- STAQ Pharma, a Denver, Colo.-based medication outsourcing facility, raised $43 million in Series C funding. Froedtert Health, UNC Health, LCMC Health, and University Hospitals led the round and were joined by investors including Rev1 Ventures, Nationwide Children’s Hospital, and Cincinnati Children’s Hospital.

- Forma (formerly Twic), a San Francisco-based life benefits platform, raised $40 million in Series B funding led by Ribbit Capital and was joined by investors including Emergence Capital, Designer Fund, Upside Partnership, and AngelPad

- Glorify, a London-based Christian worship and prayer app, raised $40 million in Series B funding led by SoftBank Latin America Fund.

- Mighty Jaxx, a Singapore-based company that designs and manufactures collectibles and lifestyle products, raised $20 million in Series A funding led by East Ventures and was joined by investors including Mirana Ventures, Easternwind International, Pan Solar Ventures, and Teja Ventures, KB Investment, and Korea Investment Partners.

- Cayena, a São Paulo, Brazil-based B2B marketplace connecting customers to restaurants, raised $17.5 million in Series A funding led by Vine Ventures and was joined by investors including MSA Capital, Picus Capital, Canaan Partners, Clocktower Ventures, FJ Labs, Femsa Ventures, Gilgamesh, Astella, Endeavor, GraoVC, and others.

- Milo, a Miami-based fintech company focused on loans, raised $17 million in Series A funding led by M13 and was joined by investors including QED Investors and MetaProp.

- Lightforge, a Raleigh, N.C.-based video game studio, raised $15 million in Series A funding led by BITKRAFT Ventures and was joined by investors including Galaxy Interactive, NetEase, and Dune Ventures.

- Dianthus, a Cambridge, Mass.-based e-commerce brand roll-up company, raised $11.5 million in seed funding led by PJC, Underscore VC, and angel investor Jason Calacanis

- Gumball, a Los Angeles-based advertising platform from the podcast company, Headgum, raised $10 million in Series A funding led by Union Square Ventures and Good Friends and was joined by investors including Craft Ventures, Vertical Venture Partners, Animal Capital, Calm Ventures, Gaingels, and Riverside Ventures.

- MDisrupt, an Austin, Texas-based digital health intelligence company, raised $6 million in funding from investors including Bren Investments, Matthew Holt, Chantell Preston, Grail co-founder Jessica Owens, and AKESOgen co-founders Mark Bouzyk and Robert Boisjoli

- Noh, a São Paulo, Brazil-based fintech startup focused on shared finances, raised $3 million in seed funding led by Kindred Ventures, Biz Stone, Monzo co-founder Tom Blomfield, and Harry Stebbings. 

- Calico, a Toronto-based A.I.-powered supply chain management platform, raised $2 million in seed funding led by Serena Ventures and was joined by investors including Maple VC, Inovia Capital, Hyphen Capital, and others.

- Barnfox, a Hudson, N.Y.-based work and retreat club, raised $1 million in funding from Foster Supply Hospitality.  

PRIVATE EQUITY

- Clearlake Capital Group agreed to take private Intertape Polymer Group by acquiring the company for $2.6 billion in cash, including net debt.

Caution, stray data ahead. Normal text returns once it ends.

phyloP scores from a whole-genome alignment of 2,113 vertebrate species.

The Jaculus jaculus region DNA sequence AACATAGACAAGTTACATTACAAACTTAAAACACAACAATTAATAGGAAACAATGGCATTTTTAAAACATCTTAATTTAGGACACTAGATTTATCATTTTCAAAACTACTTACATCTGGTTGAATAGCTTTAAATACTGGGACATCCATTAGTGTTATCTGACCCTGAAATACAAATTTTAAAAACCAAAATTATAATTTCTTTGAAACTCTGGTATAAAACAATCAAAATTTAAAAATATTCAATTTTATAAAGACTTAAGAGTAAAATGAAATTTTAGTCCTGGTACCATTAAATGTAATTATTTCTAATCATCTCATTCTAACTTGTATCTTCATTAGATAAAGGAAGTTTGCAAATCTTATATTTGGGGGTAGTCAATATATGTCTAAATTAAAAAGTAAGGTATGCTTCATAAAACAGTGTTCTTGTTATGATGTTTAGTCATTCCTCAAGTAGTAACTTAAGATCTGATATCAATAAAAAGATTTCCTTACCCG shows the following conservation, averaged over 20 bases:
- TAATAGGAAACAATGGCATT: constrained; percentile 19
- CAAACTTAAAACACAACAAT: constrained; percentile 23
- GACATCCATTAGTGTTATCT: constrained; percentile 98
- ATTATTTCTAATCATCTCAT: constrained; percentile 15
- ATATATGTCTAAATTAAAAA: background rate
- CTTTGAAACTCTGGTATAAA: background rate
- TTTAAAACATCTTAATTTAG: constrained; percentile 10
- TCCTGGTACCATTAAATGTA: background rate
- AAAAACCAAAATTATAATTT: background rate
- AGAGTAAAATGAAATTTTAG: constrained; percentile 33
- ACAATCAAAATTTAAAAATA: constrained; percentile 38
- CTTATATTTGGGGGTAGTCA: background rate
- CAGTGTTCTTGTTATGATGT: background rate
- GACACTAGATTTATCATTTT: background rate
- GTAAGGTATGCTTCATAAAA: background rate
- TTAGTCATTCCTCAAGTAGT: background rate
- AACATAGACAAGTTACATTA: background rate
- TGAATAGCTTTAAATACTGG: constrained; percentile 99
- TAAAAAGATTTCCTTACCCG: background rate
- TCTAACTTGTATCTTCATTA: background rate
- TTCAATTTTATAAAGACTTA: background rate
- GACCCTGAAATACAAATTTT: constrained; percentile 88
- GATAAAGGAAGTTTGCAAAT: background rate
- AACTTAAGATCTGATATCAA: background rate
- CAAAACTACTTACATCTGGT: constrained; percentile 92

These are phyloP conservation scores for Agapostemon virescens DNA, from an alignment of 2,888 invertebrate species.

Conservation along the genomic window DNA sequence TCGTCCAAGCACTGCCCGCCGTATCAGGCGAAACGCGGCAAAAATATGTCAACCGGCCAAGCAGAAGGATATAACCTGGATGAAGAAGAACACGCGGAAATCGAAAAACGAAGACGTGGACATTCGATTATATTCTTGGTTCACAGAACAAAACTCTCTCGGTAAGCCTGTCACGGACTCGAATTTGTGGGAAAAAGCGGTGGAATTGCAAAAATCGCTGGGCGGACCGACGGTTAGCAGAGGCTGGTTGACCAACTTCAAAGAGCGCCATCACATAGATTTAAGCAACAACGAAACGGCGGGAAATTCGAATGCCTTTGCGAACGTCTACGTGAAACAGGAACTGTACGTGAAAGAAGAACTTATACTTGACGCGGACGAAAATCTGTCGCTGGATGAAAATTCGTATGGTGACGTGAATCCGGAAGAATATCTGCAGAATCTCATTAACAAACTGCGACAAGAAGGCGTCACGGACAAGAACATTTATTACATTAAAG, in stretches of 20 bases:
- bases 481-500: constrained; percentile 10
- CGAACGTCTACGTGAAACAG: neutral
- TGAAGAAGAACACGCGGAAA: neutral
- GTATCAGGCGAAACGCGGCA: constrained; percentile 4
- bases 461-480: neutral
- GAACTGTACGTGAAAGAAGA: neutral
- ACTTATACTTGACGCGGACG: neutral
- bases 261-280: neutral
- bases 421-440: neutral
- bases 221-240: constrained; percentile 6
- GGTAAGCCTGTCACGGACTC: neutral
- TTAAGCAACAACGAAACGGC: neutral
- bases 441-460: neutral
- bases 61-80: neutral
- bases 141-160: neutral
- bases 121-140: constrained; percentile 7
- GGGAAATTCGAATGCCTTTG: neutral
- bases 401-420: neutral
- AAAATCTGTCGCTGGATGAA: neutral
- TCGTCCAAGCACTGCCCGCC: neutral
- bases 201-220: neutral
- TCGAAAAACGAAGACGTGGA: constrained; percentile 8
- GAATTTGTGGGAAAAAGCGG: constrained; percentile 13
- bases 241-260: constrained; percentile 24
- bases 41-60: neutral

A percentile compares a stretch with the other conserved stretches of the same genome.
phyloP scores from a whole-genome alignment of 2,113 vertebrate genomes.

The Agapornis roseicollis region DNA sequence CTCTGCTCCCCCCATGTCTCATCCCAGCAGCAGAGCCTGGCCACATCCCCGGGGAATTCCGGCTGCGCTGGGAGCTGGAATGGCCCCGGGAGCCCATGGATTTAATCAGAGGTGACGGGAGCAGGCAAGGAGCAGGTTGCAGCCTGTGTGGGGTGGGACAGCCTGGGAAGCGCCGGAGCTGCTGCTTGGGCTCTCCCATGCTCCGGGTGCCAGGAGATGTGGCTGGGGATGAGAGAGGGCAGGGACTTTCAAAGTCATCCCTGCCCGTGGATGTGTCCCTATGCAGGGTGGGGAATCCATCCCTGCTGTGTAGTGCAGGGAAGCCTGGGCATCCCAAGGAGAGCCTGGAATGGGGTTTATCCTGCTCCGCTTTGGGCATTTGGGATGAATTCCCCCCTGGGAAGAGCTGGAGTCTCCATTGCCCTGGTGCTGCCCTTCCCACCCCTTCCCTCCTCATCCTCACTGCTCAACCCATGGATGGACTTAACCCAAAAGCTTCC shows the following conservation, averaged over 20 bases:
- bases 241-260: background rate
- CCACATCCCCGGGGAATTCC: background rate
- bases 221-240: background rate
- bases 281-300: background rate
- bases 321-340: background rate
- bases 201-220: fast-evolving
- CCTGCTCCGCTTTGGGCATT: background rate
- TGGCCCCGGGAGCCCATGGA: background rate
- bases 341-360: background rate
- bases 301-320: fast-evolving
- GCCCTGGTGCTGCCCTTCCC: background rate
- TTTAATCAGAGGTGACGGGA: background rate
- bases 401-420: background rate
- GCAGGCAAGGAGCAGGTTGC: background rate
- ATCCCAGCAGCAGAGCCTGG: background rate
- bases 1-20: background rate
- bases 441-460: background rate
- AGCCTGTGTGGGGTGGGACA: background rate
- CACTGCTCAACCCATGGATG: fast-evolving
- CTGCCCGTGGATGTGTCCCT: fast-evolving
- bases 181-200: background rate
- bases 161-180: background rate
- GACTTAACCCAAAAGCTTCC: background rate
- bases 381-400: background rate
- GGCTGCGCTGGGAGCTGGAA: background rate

- True Global Ventures acquired a minority stake in Iomob, a Tallinn, Estonia-based transportation platform for urban mobility systems.

EXITS

 - HLD acquired a majority stake in ba&sh, a Paris-based women’s ready-to-wear clothing company, from L Catterton. Financial terms were not disclosed.

OTHER

- Google agreed to acquire Mandiant, a Reston, Va.-based cyber defense and response company, for $5.4 billion in cash.

- AHEAD acquired vCORE Technology Partners, a Scottsdale, Ariz.-based software and IT solutions company. Financial terms were not disclosed. 

- EnergyHub acquired Packetized Energy, a Burlington, Vt.-based software platform focused on the distribution of clean energy. Financial terms were not disclosed.

- PPRO acquired Alpha Fintech, a Melbourne, Australia-based payment processing platform. Financial terms were not disclosed. 

IPOS 

- Top Glove, a Malaysian glove manufacturer, is postponing its planned IPO in Hong Kong due to market uncertainty, per Reuters. The company plans to raise approximately $347 million in its public offering.

SPAC

- SatixFy Communications, an Israeli company that provides semiconductors for satellites, agreed to go public via a merger with Endurance Acquisition Corp., a SPAC, per Bloomberg. A deal would value the company at approximately $813 million.

FUNDS + FUNDS OF FUNDS

- Bain Capital Crypto, Boston-based private equity and venture capital firm Bain Capital’s new crypto arm, raised $560 million for a fund focused on crypto and Web3 investments.

- Pi Labs, a London-based venture capital firm, raised $90 million for a new fund focused on proptech startups.

- Neotribe Ventures, a Menlo Park, Calif.-based venture capital firm, raised $90 million for a third fund focused on growth stage companies developing new tech. 

- Contrary, a San Francisco-based venture capital firm, raised $75 million for a third fund focused on finding talented individuals and connecting them with founders and companies. 

PEOPLE

- Arrowroot Capital, a Marina Del Rey, Calif.-based growth equity firm, promoted Matt Klein to partner.

This is the web version of Term Sheet, a daily newsletter on the biggest deals and dealmakers. Sign up to get it delivered free to your inbox.